McCorpen defense barred seaman’s maintenance and cure claim but did not apply to seaman’s Jones Act negligence claim; however, seaman’s intentional concealment of prior injuries during preemployment screening could constitute contributory negligence that would diminish his recovery on the negligence claim in accordance with 45 U.S.C.S. § 53.
LEROY JOHNSON, Plaintiff – Appellee v. CENAC TOWING INC., Defendant – Appellant
UNITED STATES COURT OF APPEALS FOR THE FIFTH CIRCUIT
2008 U.S. App. LEXIS 20152
September 24, 2008, Filed
Appellant employer sought review of a judgment from the United States District Court for the Eastern District of Louisiana, which awarded damages to appellee seaman under the Jones Act, 46 U.S.C.S. § 30104, for personal injuries the seaman sustained while working for the employer.
The seaman’s back injury occurred when he and a coworker were carrying a 175-pound hose, which the coworker dropped. The employer alleged that the seaman was not entitled to recover because he willfully concealed his prior back injuries during his preemployment screening. The court agreed with the employer as to the claim for maintenance and cure, which failed under the McCorpen defense due to the concealment. The court also held that it was possible that the seaman’s concealment constituted contributory negligence that would diminish his recovery in accordance with 45 U.S.C.S. § 53. The district court clearly found a connection between the concealment and the current injury. This required vacation of the district court’s award on the Jones Act negligence claim, as it was not clear that the district court fully considered the contributory negligence issue. However, the court held that the collateral source rule did not bar the seaman from recovering for medical expenses that were also paid by an employer-sponsored insurance plan because that plan was not a collateral source where it was designed only to cover non-work related injuries but payment was inadvertently made thereunder.
The court vacated the district court’s ruling on contributory negligence and remanded for consideration of that issue but otherwise affirmed the district court’s rulings.
Superior court denied a cruise line’s motion to dismiss an action a passenger filed under the CUTPA because the cruise line did not file its motion within 30 days of date it entered its appearance, or within 30 days of date service was returned. The court found that a forum selection clause the passenger accepted did not deprive it of jurisdiction.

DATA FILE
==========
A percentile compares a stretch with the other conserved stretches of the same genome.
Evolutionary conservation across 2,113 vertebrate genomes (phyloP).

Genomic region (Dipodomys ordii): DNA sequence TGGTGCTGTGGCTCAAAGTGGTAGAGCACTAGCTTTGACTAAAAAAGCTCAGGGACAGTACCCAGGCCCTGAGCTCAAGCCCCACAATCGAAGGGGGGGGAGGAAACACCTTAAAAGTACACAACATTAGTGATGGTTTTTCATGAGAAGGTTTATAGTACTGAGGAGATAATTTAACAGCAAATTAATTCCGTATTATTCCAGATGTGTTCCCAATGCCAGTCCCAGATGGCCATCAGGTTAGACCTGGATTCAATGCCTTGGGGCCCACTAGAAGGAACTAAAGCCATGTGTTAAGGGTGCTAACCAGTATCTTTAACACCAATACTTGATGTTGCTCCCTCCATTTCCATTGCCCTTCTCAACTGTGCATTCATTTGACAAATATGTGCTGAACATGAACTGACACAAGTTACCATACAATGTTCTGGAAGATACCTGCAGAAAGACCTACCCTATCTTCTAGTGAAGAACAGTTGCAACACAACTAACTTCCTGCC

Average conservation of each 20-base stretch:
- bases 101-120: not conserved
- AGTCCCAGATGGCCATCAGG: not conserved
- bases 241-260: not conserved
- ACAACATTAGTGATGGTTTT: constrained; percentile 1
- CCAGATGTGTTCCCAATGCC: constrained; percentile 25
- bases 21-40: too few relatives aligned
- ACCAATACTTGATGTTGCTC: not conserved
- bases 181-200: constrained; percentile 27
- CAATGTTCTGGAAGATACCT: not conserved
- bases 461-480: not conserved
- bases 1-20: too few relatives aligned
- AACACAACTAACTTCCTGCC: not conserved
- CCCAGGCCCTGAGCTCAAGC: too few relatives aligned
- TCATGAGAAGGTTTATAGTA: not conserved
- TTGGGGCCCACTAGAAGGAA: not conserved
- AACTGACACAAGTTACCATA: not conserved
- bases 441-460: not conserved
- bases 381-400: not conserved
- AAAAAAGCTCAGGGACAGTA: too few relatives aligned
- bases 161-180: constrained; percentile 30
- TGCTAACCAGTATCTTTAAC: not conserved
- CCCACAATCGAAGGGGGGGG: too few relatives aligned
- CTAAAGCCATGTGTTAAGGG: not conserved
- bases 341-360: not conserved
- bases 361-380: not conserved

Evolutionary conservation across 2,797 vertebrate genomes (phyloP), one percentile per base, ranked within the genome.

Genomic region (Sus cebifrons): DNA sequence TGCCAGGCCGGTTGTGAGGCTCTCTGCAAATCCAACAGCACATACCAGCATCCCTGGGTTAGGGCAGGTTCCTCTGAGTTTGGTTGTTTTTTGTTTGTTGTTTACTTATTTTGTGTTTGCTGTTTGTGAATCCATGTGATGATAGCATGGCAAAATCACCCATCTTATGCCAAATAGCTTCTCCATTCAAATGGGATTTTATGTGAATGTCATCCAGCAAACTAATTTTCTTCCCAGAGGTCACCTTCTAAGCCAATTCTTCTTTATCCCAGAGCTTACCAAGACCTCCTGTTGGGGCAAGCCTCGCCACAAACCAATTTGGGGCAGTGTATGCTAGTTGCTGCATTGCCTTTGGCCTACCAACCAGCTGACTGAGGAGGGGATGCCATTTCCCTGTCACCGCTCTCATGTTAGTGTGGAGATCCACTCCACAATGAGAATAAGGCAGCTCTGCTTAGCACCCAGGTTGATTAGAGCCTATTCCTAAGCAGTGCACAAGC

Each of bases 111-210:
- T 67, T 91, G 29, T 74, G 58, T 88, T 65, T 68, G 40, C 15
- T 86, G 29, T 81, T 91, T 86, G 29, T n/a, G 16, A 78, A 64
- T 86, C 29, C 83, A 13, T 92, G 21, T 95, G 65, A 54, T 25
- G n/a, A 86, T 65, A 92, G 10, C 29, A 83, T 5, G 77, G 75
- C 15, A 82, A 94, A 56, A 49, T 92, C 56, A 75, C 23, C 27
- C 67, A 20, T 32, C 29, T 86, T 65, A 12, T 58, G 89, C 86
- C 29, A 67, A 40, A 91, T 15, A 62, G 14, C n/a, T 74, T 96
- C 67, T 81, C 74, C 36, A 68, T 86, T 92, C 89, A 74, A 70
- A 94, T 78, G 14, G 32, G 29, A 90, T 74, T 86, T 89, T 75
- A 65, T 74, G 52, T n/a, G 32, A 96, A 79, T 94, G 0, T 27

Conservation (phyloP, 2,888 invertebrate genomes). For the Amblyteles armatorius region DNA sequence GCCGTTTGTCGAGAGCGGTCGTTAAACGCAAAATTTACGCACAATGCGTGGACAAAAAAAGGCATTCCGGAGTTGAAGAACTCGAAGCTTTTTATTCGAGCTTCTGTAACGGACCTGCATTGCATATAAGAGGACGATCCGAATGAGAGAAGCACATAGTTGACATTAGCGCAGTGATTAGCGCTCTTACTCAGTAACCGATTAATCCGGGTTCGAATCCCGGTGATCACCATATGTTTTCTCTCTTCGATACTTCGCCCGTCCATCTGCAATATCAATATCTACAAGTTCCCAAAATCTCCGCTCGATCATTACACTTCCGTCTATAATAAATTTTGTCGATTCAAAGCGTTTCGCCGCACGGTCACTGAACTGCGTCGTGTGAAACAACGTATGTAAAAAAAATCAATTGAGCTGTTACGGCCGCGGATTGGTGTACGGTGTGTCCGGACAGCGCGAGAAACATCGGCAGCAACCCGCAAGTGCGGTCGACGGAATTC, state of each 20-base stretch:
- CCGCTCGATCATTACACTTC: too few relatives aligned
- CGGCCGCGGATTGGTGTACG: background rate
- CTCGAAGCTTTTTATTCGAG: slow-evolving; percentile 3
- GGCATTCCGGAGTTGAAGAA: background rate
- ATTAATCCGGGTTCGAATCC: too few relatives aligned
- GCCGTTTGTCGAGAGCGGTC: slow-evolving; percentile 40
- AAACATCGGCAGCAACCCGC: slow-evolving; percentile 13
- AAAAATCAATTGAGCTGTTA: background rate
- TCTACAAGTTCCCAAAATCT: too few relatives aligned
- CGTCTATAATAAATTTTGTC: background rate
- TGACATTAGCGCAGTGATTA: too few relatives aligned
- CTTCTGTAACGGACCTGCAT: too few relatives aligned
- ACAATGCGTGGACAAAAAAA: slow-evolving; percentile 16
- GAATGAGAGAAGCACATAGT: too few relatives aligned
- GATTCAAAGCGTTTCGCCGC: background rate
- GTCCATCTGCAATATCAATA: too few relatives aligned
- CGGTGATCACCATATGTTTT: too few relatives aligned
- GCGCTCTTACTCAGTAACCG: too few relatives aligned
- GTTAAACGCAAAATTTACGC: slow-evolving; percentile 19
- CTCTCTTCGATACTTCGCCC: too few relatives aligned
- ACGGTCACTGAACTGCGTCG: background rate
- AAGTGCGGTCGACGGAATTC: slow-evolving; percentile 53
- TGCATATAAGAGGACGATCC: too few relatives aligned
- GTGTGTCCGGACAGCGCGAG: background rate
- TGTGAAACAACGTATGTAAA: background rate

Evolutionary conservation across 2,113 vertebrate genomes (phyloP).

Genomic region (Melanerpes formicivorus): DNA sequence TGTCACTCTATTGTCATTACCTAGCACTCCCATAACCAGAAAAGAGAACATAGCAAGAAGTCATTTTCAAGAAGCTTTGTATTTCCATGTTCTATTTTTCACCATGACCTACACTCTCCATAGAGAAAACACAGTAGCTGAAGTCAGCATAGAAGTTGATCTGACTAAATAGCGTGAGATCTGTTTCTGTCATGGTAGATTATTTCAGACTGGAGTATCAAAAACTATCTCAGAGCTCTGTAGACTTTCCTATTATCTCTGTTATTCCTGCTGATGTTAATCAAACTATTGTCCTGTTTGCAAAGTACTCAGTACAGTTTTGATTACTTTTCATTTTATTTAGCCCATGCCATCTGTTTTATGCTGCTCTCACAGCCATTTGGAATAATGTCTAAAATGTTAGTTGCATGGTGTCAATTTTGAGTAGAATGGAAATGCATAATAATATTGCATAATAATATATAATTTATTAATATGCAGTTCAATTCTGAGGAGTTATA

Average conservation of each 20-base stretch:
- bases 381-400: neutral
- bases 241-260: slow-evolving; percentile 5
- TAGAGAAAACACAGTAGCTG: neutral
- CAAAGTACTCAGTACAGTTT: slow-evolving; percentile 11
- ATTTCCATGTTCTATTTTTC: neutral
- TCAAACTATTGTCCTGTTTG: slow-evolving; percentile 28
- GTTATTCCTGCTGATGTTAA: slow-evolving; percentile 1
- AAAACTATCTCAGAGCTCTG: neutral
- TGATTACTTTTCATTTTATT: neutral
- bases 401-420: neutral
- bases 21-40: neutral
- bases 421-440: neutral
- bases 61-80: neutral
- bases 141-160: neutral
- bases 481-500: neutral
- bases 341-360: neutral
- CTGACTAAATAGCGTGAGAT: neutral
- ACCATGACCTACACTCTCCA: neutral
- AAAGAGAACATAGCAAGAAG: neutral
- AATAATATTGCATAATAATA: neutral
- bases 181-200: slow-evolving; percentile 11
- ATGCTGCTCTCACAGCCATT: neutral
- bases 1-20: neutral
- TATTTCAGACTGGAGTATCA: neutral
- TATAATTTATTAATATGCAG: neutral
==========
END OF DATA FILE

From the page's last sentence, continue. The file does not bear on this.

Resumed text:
Theresa Arute v. Carnival Corporation
SUPERIOR COURT OF CONNECTICUT, JUDICIAL DISTRICT OF NEW HAVEN AT NEW HAVEN 2008 Conn. Super. LEXIS 2282
September 10, 2008, Filed
Plaintiff passenger filed an action against defendant cruise line, alleging that the cruise line was liable under the Connecticut Unfair Trade Practices Act, Conn. Gen. Stat. § 42-110b, for injuries she sustained during a cruise. The cruise line filed a motion to dismiss the action, claiming that the court lacked jurisdiction under a forum selection clause the passenger accepted as part of her contract, and that the action was time-barred.
The passenger contracted with the cruise line for passage on a cruise, and she signed a contract which stated that she had to file any legal action she had against the cruise line in the U.S. District Court for the Southern District of Florida, or as to claims over which the federal court lacked subject matter jurisdiction, before a court located in Miami-Dade County, Florida. After she returned from the cruise, the passenger sued the cruise line in a Connecticut court, claiming that she was injured during the cruise, and the cruise line filed a motion to dismiss the lawsuit, claiming that the passenger’s action was time-barred and that the forum selection clause the passenger accepted prevented the court from exercising jurisdiction. The court denied the cruise line’s motion. The court found that it had jurisdiction over the action under the Federal Judiciary Act, 28 U.S.C.S. § 1333, because the passenger’s claims were subject to maritime law. Moreover, Conn. Gen. Prac. Book, R. Super. Ct. §§ 10-8 and 10-30 required the cruise line to file its motion within 30 days of the date service was returned, or 30 days of the date it entered its appearance, and it had not done so.
The court denied the cruise line’s motion because it was not filed within the time periods required by Conn. Gen. Prac. Book, R. Super. Ct. §§ 10-8 and 10-30.